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George Ray was an African American man living in Washington County, Kentucky in 1895. Nothing else is known about his personal life. According to the Courier-Journal, sometime prior to late April 1895 Ray was “…taken from his home and given a sound thrashing and given orders to leave the county. He paid no attention to this and began making threats against several citizens who, he claimed, had a hand in whipping him.” The Courier-Journal did not provide details explaining why Ray was whipped and ordered to leave.  The newspaper also claimed without proof that Ray had had “illicit relations” with white women in the neighborhood.  Two newspapers blamed Ray for his lynching, implying that he was at fault for his generally surly behavior and “cussedness.”

On Thursday, April 25, 1895, Ray was arrested for misdemeanors. While newspaper accounts do not clearly give the charges against him, these were likely only the doings outlined above. The Courier-Journal states that he was then “put under guard” (rather than in a jail) near Jensenton, Kentucky. That evening, Ray was taken by a mob of “unknown” men and hanged. The mob that lynched him was referred to as “White Caps,” a term synonymous with the Ku Klux Klan.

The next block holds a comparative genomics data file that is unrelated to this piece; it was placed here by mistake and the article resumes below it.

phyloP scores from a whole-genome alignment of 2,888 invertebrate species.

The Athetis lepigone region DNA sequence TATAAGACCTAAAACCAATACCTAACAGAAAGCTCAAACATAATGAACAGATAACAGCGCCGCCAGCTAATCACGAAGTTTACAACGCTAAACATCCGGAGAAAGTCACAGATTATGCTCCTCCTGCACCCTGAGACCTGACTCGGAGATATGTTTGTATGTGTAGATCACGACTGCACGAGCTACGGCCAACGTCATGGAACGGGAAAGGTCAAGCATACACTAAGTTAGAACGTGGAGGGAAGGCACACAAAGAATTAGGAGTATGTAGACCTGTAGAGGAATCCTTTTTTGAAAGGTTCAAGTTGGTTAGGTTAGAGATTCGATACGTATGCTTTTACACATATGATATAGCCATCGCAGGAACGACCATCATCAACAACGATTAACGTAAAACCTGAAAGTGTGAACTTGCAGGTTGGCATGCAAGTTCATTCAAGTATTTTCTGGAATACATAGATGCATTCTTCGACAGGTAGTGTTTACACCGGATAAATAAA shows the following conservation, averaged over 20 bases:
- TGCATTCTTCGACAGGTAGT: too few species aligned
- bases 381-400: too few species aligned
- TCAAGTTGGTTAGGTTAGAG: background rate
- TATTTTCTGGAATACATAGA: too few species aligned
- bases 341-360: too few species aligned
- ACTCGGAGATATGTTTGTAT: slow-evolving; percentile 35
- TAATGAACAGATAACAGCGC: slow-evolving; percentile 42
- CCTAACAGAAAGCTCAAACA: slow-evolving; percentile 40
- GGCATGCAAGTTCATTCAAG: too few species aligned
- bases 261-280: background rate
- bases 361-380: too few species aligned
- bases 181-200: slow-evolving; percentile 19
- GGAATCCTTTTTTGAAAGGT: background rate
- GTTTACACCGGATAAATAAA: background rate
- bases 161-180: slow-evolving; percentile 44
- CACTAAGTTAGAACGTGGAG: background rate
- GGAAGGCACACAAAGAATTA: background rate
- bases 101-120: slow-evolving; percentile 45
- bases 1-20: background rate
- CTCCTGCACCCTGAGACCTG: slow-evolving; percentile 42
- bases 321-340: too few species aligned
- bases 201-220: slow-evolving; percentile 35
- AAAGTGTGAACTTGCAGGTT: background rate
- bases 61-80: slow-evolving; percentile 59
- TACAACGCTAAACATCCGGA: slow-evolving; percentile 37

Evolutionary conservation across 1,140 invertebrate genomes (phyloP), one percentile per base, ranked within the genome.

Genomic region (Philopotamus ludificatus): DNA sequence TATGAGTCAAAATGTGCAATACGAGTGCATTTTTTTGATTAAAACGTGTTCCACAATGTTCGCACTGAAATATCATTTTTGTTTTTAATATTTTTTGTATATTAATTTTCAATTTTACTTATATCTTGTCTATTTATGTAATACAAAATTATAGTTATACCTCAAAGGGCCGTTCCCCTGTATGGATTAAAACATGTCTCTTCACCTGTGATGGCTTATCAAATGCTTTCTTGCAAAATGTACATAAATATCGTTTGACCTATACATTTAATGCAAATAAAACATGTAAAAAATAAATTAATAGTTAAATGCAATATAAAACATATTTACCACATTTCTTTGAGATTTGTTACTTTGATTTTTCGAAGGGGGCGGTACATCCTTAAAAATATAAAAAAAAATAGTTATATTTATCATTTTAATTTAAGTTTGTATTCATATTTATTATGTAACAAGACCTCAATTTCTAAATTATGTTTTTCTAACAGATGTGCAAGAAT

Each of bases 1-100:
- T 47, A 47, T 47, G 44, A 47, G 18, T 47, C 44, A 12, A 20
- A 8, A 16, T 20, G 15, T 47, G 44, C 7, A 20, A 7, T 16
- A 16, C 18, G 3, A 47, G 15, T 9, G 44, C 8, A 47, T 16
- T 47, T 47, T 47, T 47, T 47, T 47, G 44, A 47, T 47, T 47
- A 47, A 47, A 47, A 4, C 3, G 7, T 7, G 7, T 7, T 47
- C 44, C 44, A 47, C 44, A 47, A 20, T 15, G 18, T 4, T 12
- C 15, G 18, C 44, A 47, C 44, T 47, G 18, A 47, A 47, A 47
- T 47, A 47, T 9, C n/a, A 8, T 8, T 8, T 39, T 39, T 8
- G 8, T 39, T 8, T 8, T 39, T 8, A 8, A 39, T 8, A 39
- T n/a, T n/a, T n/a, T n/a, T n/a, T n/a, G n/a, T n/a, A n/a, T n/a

The Courier-Journal states that prior to his death, “Ray had never been convicted of any crime.” This was still true when he died. Ray had had a trial scheduled for the following day, Friday, April 26. In the following week, The Owensboro Messenger, meaning to defend the mob’s actions, stated, “…while it would have been better to allow the law to take its course, it is doubtful whether [Ray] would have gotten his just deserts…” The editorial incriminates the mob members rather than defends them, conveying the message that if Ray had been given the chance of a trial he probably would have been found not guilty.  Thus, the Courier-Journal played a role in justifying the lynching of George Ray.

Four days following Ray’s death, The Semi-Weekly Interior Journal (a white newspaper in Stanford, Kentucky), commented, “Every one of the men engaged in the cowardly business is a murderer and the courts should use all their power to bring them to the same death they gave their victim.” No known actions were taken against the mob.

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